On the sixth day of Christmas, I present to you a rather unique commission. A very nice lady, whose name is also Rebecca, and who also attends classes at Trinity has a lovely habit of commissioning one local artist every year to make ornaments for her family members. I jumped at the opportunity in the middle of the insanest part of the semester and made these little beauties.
One irritating thing about recycling yarn is that, in making skeins that are consistent in yardage from sweaters of all shapes and sizes, I end up with little leftover skeins. I wind them into little balls and knit swatches out of them so I can report their gauge accurately, but I still have lots left over. When I got this commission, I was so glad that I had saved every last one of those little scrap skeins, because my client didn’t care what I did, as long as I used my recycled yarn.
The glass balls were obtained from a craft store, and the ornament cozy pattern is free and can be found here. (It’s a great pattern – works with any gauge with perfect accuracy. And don’t get clever and think you can do it in the round – I tried it and it was oh so tedious trying to knit the top half while the thing was already on the ball. Seaming it is a lot easier ad surprisingly invisible, even with lace.)
I also taught myself a new technique for embroidering. Well, I’m sure it’s not new, but I didn’t bother looking around for techniques, so I did invent it, even if I’m not the first. You just do a running stitch of the entire name, then go back the way you came, going over everywhere you went under. It’s the only thing I could figure out that would work on something very small, very loose, and very transparent.
Of course I am a great over-informing dweeb, so I attached cards explaining what the recycled fiber was, what the dye was, etc.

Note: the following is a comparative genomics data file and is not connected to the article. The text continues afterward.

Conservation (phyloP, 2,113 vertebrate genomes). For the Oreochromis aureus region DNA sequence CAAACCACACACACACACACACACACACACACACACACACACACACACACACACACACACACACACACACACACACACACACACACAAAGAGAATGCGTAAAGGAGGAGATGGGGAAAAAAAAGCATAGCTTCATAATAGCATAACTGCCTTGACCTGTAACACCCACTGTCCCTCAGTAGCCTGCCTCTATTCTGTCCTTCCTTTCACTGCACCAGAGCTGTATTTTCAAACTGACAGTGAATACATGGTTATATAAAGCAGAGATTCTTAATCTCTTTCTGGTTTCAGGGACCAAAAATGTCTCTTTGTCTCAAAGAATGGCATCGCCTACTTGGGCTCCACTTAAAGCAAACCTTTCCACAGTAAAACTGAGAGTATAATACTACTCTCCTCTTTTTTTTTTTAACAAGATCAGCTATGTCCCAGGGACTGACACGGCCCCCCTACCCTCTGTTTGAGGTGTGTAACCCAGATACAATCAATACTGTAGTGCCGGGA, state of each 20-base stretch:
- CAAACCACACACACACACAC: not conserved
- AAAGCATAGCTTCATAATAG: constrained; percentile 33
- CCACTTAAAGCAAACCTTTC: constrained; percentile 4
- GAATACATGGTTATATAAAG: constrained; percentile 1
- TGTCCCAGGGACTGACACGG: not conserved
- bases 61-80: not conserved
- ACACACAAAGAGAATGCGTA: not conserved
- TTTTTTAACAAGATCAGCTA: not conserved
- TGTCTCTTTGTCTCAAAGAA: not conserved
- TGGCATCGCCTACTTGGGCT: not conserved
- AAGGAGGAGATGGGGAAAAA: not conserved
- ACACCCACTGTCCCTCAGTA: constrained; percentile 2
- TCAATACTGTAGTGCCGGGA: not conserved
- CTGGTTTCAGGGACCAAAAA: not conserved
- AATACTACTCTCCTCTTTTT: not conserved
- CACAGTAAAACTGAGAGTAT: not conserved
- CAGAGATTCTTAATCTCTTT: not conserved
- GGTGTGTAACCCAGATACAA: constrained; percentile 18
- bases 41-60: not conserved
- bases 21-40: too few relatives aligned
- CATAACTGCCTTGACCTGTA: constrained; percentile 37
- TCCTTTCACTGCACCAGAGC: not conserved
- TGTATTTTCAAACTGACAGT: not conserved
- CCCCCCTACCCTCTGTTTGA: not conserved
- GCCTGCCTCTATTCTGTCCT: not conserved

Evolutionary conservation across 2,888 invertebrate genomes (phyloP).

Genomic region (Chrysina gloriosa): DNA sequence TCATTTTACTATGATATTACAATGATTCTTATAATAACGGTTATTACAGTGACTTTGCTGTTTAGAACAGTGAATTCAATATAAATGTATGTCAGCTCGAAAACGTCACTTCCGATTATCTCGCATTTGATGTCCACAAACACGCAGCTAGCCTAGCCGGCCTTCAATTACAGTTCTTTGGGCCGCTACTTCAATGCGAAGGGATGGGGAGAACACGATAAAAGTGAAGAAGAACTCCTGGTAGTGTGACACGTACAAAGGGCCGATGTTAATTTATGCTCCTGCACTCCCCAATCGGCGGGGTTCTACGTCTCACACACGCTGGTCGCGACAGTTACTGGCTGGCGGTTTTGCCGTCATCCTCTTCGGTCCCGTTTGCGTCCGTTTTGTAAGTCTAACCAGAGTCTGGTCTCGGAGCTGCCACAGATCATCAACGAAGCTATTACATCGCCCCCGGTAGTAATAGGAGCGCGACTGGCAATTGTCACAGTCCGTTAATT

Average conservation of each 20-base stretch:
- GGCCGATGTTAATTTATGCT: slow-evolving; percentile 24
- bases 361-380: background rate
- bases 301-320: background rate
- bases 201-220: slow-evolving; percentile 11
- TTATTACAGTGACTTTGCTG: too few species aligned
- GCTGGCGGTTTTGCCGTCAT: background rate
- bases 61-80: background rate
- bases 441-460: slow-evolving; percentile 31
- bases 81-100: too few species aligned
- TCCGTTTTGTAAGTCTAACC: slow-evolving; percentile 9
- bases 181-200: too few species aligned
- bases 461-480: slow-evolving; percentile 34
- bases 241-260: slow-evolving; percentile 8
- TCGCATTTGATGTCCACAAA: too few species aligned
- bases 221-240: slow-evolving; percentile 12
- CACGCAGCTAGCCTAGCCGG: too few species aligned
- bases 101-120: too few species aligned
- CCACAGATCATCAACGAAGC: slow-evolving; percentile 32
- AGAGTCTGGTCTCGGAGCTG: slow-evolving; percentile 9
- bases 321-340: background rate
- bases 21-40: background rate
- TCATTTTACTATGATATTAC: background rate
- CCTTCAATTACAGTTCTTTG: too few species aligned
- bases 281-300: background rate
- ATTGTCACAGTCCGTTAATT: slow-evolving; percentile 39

Two of the commission recipients were boys under the age of 5, so the idea of giving them anything glass seemed ill-advised. So they got two Christmas trees, made out of EZ’s very clever “Christmas Fiddle Faddle in the Wilds” patterns found in her Knitter’s Almanac. (This famous book has just been re-released in a special commemorative hardcover edition. Is it wrong that I want it, even though I already own the book?)
I learned a very important lesson from this project. First, small-gauge embroidery is impossible in worsted-weight yarn. Hence the single initial on one side and the last two digits of the year on the back. Second, duplicate stitch on garter stitch is an idiotic idea, especially when you don’t want it to show at all on the opposite side. I managed it anyway, but don’t try it; I will never be doing it again. And we will not discuss how many times I had to pick out little red embroidery on little trees before I found a way that worked. But they are cute, they are not breakable, and they met all the required specifications. I call that a success!
Despite the experimentation required, these are all happily adorning trees of people who are very much loved. Thanks for the challenge, Rebecca!